divorce. Trust me, nasty divorces are always the trigger for these holiday
season tragedies.

If you guessed there was a flurry of legal maneuvers preceding it all, you
would be correct. Elizabeth Scott days earlier got a judge to order that
David Scott have no contact with the girls.

Yes, he had bailed out only days earlier on domestic violence, harassment
and false imprisonment charges that Elizabeth Scott had brought.

Their separation on July 19 was followed by accusations of her drug use,
his yelling and screaming at her, his hitting her and pretty much taking
their bedroom apart.

Classic stuff. All of which was destined to come to a head when Christmas

"The stories I could tell. It happens every year at this time, and it is
so heartbreaking," said Brett W. Martin, a Westminster family law attorney
who specializes in divorce and father's rights issues. He had just
completed a week of getting fathers who had been denied Christmas
visitation with their children out of jail. They all were men caught up in
custody disputes or divorces that are not yet settled.

"It is the most difficult time of the year to do what I do," Brett Martin

He tells the story of his latest case, of a soldier recently separated
from his wife. They, too, have two young children. She has custody. He
simply, he said, wanted to say hello to the kids on Christmas Day. So the
soldier called his former home. His wife refused to answer the phone. He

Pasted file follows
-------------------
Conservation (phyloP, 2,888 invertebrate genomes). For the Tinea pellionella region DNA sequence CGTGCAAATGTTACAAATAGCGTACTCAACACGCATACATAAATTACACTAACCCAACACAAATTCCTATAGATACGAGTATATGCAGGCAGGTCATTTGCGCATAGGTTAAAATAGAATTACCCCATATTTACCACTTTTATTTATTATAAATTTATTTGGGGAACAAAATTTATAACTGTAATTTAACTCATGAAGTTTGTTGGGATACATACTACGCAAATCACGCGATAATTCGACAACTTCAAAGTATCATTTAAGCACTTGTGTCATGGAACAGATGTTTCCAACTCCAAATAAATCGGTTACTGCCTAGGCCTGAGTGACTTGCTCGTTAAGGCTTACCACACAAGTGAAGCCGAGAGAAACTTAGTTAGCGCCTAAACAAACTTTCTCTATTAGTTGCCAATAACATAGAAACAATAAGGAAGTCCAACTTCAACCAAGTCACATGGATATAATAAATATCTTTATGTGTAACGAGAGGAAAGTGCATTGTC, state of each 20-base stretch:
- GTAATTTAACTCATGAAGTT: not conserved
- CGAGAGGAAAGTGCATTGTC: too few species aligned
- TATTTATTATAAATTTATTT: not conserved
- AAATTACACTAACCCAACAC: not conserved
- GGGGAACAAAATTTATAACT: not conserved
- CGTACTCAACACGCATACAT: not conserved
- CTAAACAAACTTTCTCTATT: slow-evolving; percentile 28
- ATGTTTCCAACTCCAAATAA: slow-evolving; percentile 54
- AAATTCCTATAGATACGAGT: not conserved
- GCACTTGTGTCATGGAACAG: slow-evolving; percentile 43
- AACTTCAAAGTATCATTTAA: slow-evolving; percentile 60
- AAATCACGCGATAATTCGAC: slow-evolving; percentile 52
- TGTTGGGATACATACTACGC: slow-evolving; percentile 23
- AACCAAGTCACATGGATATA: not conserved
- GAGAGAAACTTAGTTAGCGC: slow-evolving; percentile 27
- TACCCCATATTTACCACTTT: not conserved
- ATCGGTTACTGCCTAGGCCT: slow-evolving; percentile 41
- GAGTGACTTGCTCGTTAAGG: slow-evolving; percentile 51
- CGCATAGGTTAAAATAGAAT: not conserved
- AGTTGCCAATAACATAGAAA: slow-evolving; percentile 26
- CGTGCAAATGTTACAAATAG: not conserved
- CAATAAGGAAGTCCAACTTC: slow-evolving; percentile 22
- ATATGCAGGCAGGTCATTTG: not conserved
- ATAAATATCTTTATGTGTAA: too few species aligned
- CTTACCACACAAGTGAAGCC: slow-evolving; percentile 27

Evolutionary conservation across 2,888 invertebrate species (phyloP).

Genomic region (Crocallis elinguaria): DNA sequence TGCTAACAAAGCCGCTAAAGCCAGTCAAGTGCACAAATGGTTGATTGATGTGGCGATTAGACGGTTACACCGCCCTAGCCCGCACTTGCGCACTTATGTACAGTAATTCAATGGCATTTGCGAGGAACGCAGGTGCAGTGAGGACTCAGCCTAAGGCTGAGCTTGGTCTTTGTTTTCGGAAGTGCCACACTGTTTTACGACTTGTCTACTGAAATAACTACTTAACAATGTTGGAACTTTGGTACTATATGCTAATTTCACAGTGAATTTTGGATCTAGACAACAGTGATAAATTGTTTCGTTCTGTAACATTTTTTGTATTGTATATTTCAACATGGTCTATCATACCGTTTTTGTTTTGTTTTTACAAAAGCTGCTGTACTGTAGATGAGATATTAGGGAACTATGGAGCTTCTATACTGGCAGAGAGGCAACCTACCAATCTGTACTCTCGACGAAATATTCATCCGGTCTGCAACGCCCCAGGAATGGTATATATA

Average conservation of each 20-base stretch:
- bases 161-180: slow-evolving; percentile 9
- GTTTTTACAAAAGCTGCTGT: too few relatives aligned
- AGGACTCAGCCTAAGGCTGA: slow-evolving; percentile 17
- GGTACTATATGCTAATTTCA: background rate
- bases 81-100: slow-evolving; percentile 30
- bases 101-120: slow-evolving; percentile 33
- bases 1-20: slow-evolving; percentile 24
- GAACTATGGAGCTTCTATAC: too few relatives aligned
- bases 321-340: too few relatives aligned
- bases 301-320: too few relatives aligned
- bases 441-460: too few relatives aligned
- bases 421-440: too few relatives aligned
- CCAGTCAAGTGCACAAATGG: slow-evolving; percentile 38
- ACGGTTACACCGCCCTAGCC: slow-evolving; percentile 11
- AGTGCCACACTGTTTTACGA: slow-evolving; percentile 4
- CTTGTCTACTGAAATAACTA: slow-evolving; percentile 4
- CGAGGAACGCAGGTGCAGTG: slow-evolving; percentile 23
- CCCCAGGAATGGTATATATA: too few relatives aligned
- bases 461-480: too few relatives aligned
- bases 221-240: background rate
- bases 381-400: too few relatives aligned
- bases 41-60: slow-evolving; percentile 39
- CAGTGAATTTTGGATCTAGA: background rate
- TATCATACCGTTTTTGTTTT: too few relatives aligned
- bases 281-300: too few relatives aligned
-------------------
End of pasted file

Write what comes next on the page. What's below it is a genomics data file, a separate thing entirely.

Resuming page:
called throughout the day without getting an answer.

"I spent the better part of a day talking to him, assuring him that things
would be OK," Brett Martin said. And they were. The soldier got visitation
time with his kids a couple of days later, he said.

The outcome is not always so rosy. A different client, refused Christmas
visitation by his wife, ran with his kids, setting out for the East Coast.
The cops nabbed him in Missouri.

The reason such stories occur, why Amber Alerts are issued, is the holiday
season, Brett Martin said.

"It is the time of year when you can really get at your spouse," he said.
"Generally speaking, people in these situations become incredibly selfish,
and think only about themselves and not about the children. One is trying
to control the other, to deny them what truly matters. And things go

What David Scott did was incredibly irresponsible, if not stupid, Brett